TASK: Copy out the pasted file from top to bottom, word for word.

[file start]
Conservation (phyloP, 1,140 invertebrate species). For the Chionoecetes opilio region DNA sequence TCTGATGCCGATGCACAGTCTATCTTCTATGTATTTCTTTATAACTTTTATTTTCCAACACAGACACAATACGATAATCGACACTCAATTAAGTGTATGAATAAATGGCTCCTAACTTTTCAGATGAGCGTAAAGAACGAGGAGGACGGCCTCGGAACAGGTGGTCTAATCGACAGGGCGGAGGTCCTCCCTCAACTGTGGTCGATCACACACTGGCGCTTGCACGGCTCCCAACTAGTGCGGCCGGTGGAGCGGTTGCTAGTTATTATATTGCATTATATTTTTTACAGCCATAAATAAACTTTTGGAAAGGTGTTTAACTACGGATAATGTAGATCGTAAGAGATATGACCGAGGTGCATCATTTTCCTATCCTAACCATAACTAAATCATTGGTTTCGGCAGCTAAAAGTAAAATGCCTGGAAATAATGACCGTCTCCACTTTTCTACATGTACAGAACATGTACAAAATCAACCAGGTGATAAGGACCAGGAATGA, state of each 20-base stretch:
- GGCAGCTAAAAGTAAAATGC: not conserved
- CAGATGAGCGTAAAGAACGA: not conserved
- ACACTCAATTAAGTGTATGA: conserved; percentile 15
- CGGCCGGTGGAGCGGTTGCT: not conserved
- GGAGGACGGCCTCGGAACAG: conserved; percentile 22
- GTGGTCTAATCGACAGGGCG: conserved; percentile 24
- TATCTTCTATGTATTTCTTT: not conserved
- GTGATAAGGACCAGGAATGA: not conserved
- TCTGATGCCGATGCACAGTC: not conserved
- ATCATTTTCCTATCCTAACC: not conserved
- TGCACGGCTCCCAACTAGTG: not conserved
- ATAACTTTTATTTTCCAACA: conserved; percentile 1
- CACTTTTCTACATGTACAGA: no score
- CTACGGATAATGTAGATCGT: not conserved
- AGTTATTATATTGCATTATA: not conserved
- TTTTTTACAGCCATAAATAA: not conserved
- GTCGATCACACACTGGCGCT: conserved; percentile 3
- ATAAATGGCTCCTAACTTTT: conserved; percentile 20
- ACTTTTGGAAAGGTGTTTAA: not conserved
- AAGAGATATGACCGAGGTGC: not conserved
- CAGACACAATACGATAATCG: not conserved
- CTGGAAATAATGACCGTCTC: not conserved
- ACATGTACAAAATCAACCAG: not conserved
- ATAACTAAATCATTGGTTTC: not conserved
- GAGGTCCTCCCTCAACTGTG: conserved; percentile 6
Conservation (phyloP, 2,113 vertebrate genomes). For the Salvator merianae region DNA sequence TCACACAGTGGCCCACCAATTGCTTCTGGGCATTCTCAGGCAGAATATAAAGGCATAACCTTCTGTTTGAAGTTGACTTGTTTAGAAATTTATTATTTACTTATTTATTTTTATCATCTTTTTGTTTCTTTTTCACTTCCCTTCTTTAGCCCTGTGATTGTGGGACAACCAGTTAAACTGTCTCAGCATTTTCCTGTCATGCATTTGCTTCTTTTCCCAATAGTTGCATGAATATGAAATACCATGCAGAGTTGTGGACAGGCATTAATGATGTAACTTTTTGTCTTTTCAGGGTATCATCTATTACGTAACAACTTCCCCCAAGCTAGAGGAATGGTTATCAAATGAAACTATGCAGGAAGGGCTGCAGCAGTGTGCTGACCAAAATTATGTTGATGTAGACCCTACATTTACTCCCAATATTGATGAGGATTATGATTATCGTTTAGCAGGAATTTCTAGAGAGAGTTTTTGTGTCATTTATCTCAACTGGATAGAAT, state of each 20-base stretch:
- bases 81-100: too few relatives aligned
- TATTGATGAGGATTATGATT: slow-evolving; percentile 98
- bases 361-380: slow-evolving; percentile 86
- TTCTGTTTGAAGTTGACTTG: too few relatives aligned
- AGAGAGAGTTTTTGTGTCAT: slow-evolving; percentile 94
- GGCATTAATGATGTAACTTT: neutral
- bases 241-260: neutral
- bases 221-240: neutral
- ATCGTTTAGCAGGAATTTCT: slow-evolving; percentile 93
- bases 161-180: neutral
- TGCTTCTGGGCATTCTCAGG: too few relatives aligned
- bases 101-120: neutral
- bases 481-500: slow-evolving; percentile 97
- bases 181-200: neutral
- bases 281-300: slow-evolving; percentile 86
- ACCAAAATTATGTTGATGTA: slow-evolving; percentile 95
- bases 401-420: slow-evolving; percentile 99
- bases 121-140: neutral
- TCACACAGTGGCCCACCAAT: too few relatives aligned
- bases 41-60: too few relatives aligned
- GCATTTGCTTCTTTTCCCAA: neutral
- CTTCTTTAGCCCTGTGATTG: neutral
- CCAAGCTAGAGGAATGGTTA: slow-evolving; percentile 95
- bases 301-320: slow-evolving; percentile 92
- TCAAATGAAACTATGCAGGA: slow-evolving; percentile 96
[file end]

Conservation (phyloP, 1,140 invertebrate species). For the Chionoecetes opilio region DNA sequence TCTGATGCCGATGCACAGTCTATCTTCTATGTATTTCTTTATAACTTTTATTTTCCAACACAGACACAATACGATAATCGACACTCAATTAAGTGTATGAATAAATGGCTCCTAACTTTTCAGATGAGCGTAAAGAACGAGGAGGACGGCCTCGGAACAGGTGGTCTAATCGACAGGGCGGAGGTCCTCCCTCAACTGTGGTCGATCACACACTGGCGCTTGCACGGCTCCCAACTAGTGCGGCCGGTGGAGCGGTTGCTAGTTATTATATTGCATTATATTTTTTACAGCCATAAATAAACTTTTGGAAAGGTGTTTAACTACGGATAATGTAGATCGTAAGAGATATGACCGAGGTGCATCATTTTCCTATCCTAACCATAACTAAATCATTGGTTTCGGCAGCTAAAAGTAAAATGCCTGGAAATAATGACCGTCTCCACTTTTCTACATGTACAGAACATGTACAAAATCAACCAGGTGATAAGGACCAGGAATGA, state of each 20-base stretch:
- GGCAGCTAAAAGTAAAATGC: not conserved
- CAGATGAGCGTAAAGAACGA: not conserved
- ACACTCAATTAAGTGTATGA: conserved; percentile 15
- CGGCCGGTGGAGCGGTTGCT: not conserved
- GGAGGACGGCCTCGGAACAG: conserved; percentile 22
- GTGGTCTAATCGACAGGGCG: conserved; percentile 24
- TATCTTCTATGTATTTCTTT: not conserved
- GTGATAAGGACCAGGAATGA: not conserved
- TCTGATGCCGATGCACAGTC: not conserved
- ATCATTTTCCTATCCTAACC: not conserved
- TGCACGGCTCCCAACTAGTG: not conserved
- ATAACTTTTATTTTCCAACA: conserved; percentile 1
- CACTTTTCTACATGTACAGA: no score
- CTACGGATAATGTAGATCGT: not conserved
- AGTTATTATATTGCATTATA: not conserved
- TTTTTTACAGCCATAAATAA: not conserved
- GTCGATCACACACTGGCGCT: conserved; percentile 3
- ATAAATGGCTCCTAACTTTT: conserved; percentile 20
- ACTTTTGGAAAGGTGTTTAA: not conserved
- AAGAGATATGACCGAGGTGC: not conserved
- CAGACACAATACGATAATCG: not conserved
- CTGGAAATAATGACCGTCTC: not conserved
- ACATGTACAAAATCAACCAG: not conserved
- ATAACTAAATCATTGGTTTC: not conserved
- GAGGTCCTCCCTCAACTGTG: conserved; percentile 6
Conservation (phyloP, 2,113 vertebrate genomes). For the Salvator merianae region DNA sequence TCACACAGTGGCCCACCAATTGCTTCTGGGCATTCTCAGGCAGAATATAAAGGCATAACCTTCTGTTTGAAGTTGACTTGTTTAGAAATTTATTATTTACTTATTTATTTTTATCATCTTTTTGTTTCTTTTTCACTTCCCTTCTTTAGCCCTGTGATTGTGGGACAACCAGTTAAACTGTCTCAGCATTTTCCTGTCATGCATTTGCTTCTTTTCCCAATAGTTGCATGAATATGAAATACCATGCAGAGTTGTGGACAGGCATTAATGATGTAACTTTTTGTCTTTTCAGGGTATCATCTATTACGTAACAACTTCCCCCAAGCTAGAGGAATGGTTATCAAATGAAACTATGCAGGAAGGGCTGCAGCAGTGTGCTGACCAAAATTATGTTGATGTAGACCCTACATTTACTCCCAATATTGATGAGGATTATGATTATCGTTTAGCAGGAATTTCTAGAGAGAGTTTTTGTGTCATTTATCTCAACTGGATAGAAT, state of each 20-base stretch:
- bases 81-100: too few relatives aligned
- TATTGATGAGGATTATGATT: slow-evolving; percentile 98
- bases 361-380: slow-evolving; percentile 86
- TTCTGTTTGAAGTTGACTTG: too few relatives aligned
- AGAGAGAGTTTTTGTGTCAT: slow-evolving; percentile 94
- GGCATTAATGATGTAACTTT: neutral
- bases 241-260: neutral
- bases 221-240: neutral
- ATCGTTTAGCAGGAATTTCT: slow-evolving; percentile 93
- bases 161-180: neutral
- TGCTTCTGGGCATTCTCAGG: too few relatives aligned
- bases 101-120: neutral
- bases 481-500: slow-evolving; percentile 97
- bases 181-200: neutral
- bases 281-300: slow-evolving; percentile 86
- ACCAAAATTATGTTGATGTA: slow-evolving; percentile 95
- bases 401-420: slow-evolving; percentile 99
- bases 121-140: neutral
- TCACACAGTGGCCCACCAAT: too few relatives aligned
- bases 41-60: too few relatives aligned
- GCATTTGCTTCTTTTCCCAA: neutral
- CTTCTTTAGCCCTGTGATTG: neutral
- CCAAGCTAGAGGAATGGTTA: slow-evolving; percentile 95
- bases 301-320: slow-evolving; percentile 92
- TCAAATGAAACTATGCAGGA: slow-evolving; percentile 96